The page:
Looking for a New Job? 6 Tips to Identify the Right Culture Fit

Working through these six tips will allow you to gather valuable information on your specific “must haves” and “nice to haves” for culture fit.

You finally found the perfect job on one of the big job boards. It looks like the job you have been searching for, for weeks. But just because the job description looks great doesn’t mean it’s the right one for you. Don’t you want to be happy and successful in your next career move? The odds are much higher that you can be both in an organization that most closely aligns with your values or is a good “culture fit.” 

So how can you tell if the company you are interested in will be a good culture fit for you? Here are six tips to help:

1. Identify what you want to see in a company’s culture. You can’t find the right fit until you know what you want. A good place to start would be to think about your values.Make a list, in order, of the things that are important to you.Values you may consider include: independence and autonomy, power, leadership, friendship, lifestyle, service, challenge, wealth and security.You will have some that are “must haves” and some that are “nice to have.”

2. Do your research. Find out what is being said about the company in the local press, on the company Website, and on other Internet sites such as LinkedIn and www.glassdoor.com. What do they say about themselves and their people?Do they mention their culture? What do you see in pictures of the company? How do the things you find align with what you want?If service is important to you, for example, are they involved in the community? Look for an article or picture of the company volunteering at a community event.

3. Talk to people. Networking isn’t just about getting your resume into the hands of hiring managers; it’s also about gathering information on the company. Is there a difference between what the company says about itself and the reality? Is there a difference between the company culture and the culture of the department you are interested in?Culture can differ within organizations.You will want to find out if your hiring manager is the only micro-manager in the “Best Place to Work” in the city! 

4. Ask about your “must haves” during the interview. If leadership is important, for example, you may ask how many of the current leaders were promoted through the organization. If a good work/life balance is important, you may ask if it’s OK to leave for a couple of hours to watch your child in the school play. But timing is everything with some questions. You might delay that one until after you have received the job offer. Ask the same questions to different people and compare their answers. Ask them to describe the company culture and give you an example. Asking questions will allow you to confirm the information you have gathered.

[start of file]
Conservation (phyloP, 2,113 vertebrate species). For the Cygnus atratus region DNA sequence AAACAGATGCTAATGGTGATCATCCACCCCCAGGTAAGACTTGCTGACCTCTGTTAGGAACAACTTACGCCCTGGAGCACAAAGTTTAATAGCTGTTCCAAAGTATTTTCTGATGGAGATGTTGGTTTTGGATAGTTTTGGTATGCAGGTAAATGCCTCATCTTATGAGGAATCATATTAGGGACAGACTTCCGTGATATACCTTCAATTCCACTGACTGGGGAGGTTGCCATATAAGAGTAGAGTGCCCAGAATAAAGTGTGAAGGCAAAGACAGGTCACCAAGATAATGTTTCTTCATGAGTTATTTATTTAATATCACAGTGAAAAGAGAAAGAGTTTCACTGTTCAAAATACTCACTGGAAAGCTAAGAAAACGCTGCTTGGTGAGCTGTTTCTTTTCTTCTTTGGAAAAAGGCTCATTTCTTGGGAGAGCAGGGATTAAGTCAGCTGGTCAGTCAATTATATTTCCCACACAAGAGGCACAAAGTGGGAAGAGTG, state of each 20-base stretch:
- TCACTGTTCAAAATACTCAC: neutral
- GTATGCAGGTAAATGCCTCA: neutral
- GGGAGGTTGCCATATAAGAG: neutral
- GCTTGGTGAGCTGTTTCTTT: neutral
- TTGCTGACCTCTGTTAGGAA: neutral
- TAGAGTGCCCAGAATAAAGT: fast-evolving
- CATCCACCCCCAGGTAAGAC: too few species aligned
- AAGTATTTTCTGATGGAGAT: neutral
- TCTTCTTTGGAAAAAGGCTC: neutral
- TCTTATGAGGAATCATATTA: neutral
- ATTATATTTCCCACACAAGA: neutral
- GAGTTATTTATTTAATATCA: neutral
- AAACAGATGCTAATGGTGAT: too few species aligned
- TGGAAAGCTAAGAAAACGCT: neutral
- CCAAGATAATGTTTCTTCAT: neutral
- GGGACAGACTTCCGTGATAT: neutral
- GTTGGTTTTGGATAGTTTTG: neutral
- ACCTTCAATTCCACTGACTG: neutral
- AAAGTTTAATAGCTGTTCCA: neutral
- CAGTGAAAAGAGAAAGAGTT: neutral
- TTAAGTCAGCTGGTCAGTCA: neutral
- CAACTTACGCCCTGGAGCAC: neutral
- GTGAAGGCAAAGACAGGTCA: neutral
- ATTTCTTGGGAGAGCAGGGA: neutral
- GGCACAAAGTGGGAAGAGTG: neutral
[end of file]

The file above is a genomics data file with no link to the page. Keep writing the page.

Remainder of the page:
5. Evaluate the hiring process. This could take a few days, weeks, or several months. Are you only told to “go online and fill out an application?” Or will a live person actually speak with you?Is the initial interview by phone, in the office, or a recorded video?Do you have to fill out a 10-page application, including activities from preschool? Do they ask the date you graduated from high school or your date of birth? Do they seem genuinely interested in you during the interview and after?

6. Observe your surroundings. Once you’ve arrived at the company, look around.What pictures hang on the wall?Are employee awards displayed?When employees come in, are they chatting with each other, smiling, happy to be there? Or are they walking in with heads down, rushing toward their desks? Are they wearing suits or jeans and T-shirts? Is it an open- or closed-door environment, shared desk space, or “cube farm?” Continue to observe as you walk through the building.

Working through these six tips will allow you to gather valuable information on your specific “must haves” and “nice to haves” for culture fit. As you might imagine, there is no definitive right or wrong answer. It’s all about your “must haves.” Evaluating the culture fit of the organization, for you, is an important piece of criteria toward deciding whether a great job is truly the right career move for you.

Nick Murphy is the host of The Job Lab Podcast, an NFL veteran, experienced HR Tech entrepreneur, father of five, speaker, and frequent contributor on topics related to jobs and careers. His corporate experience includes tenures at three of the world’s largest job sites: CareerBuilder, Monster, and Indeed.com and starting his own thought leadership and career consulting services businesses, Job Spot in 2014 and Mid-America Careers in 2017. Murphy often offers commentary on a variety of topics, including entrepreneurship, work/life balance, Millennials in the workforce, career development, recruitment, and productivity. To listen or subscribe to The Job Lab Podcast click here.

 

Training Top 125

Applying for the Training Top 125 can showcase your training effectiveness and help L&D earn a seat at the executive decision-making table. Learn more...

Digital Issue

Click above for Training Magazine's
current digital issue

Training Live + Online Certificate Programs

Now You Can Have Live Online Access to Training magazine's Most Popular Certificate Programs! Click here for more information.

Emerging Training Leaders

Company Assets

People are an organization’s most valuable asset,” the saying goes.

Rising Stars

The 2016 Emerging Training Leaders are leading lights at their organizations, shining examples of how strategic-minded, results focused, and people-oriented Learning and Development (L&D) profe

Learning from the Future


Includes ISA Directory of
Learning Providers

Twitter